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Insurers, state reach pact on cancer

By Christine Jordan Sexton
1/13/2010 © Health News Florida

TALLAHASSEE—The state’s largest insurance companies on Wednesday agreed to sign a voluntary compact that requires them to continue to provide routine medical treatment to cancer patients who are participating in clinical trials. 

For the first time, the compact lays out universal requirements that insurance companies must provide to patients who undergo experimental treatment to cure their cancer, according to state Sen. Don Gaetz, the Republican from Niceville who coordinated the agreement. 

“It’s a new day for cancer patients in the state of Florida,” said John Walter, president and chief executive officer of the Leukemia and Lymphoma Society.
Humana, Blue Cross and Blue Shield of Florida, AvMed Health Plans, Vista Healthplan, Aetna, CIGNA and United Healthcare all signed the compact.
Implementation is contingent upon a letter from the attorney general’s office saying the joint action won't trigger any kind of prosecution under anti-trust laws. The letter hasn’t yet been received, but a spokesman for the Florida Association of Health Plans said it is expected soon.
The agreement provides coverage for patients who are in phase II, III and IV cancer clinical trials approved by the National Institutes of Health, National Cancer Institute, the Food and Drug Administration, the Veterans Administration, the Department of Defense or performed by a Florida accredited school of medicine, nursing, pharmacy or either of the two licensed children’s hospitals in the state.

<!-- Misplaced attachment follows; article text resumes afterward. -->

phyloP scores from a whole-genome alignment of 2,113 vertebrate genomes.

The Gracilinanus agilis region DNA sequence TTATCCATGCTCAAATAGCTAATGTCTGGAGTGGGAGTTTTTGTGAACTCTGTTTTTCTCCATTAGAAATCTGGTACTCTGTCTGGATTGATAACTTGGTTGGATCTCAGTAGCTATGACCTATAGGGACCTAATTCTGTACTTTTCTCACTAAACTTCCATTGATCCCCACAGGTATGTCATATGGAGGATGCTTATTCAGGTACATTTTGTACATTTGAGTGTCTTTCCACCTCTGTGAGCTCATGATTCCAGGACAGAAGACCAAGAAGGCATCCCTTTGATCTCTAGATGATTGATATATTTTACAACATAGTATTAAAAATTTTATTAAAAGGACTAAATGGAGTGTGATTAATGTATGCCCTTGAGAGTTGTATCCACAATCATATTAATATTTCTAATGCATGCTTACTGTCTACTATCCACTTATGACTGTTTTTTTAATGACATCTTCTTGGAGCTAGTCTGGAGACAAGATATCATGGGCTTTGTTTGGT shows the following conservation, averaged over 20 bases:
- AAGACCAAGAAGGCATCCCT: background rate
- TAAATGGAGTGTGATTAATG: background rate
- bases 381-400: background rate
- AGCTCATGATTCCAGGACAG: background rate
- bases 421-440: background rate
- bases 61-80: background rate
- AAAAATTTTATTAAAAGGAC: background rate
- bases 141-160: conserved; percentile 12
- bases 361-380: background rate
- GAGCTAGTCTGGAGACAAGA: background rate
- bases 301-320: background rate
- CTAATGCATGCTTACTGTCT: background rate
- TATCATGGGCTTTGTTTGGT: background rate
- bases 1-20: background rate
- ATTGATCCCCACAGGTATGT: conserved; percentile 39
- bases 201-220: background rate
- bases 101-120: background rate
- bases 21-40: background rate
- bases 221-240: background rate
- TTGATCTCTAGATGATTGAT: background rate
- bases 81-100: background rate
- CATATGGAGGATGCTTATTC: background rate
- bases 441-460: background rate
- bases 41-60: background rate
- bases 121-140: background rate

It does not cover routine care for patients in phase 1 clinical trials. The compact is voluntary and cannot be enforced by the Office of Insurance Regulation. However, Gaetz said he is positive the industry will police itself. 

Senate President Jeff Atwater, incoming president Mike Haridopolis, R-Melbourne, and former U.S. Sen. Connie Mack were at the Tallahassee press conference announcing the agreement. Mack is a cancer survivor.

“Nearly every Floridian has seen the struggle and the pains and the costs of cancer,” said Senate President Jeff Atwater, a Republican from north Palm Beach who is running for Chief Financial Officer. “Individuals suffering and fighting cancer should not have the added stress of worrying whether or not their insurance will cover the costs of their routine care.” 

The compact comes after weeks of negotiations between Gaetz and lobbyists representing the insurance, medical, and pharmaceutical industries. Gaetz sought that agreement after discovering that some patients who had insurance lost access to coverage if they enrolled in a clinical trial. 

According to the Office of Insurance Regulation, about 2 million Floridians are covered by policies that leave them at financial risk when they enter clinical trials. Blue Cross and Blue Shield of Florida, AvMed, Vista Health Plan and Connecticut General Life were some of the insurers and HMOs that stopped providing coverage for routine care when a patient enrolled in a clinical trial.
According to a report by the Senate Health Regulation Committee, 23 states require routine coverage for those enrolled in clinical trials. Including Florida, five states require the coverage through special compacts or agreements with insurers. 

--Christine Jordan Sexton is co-founder of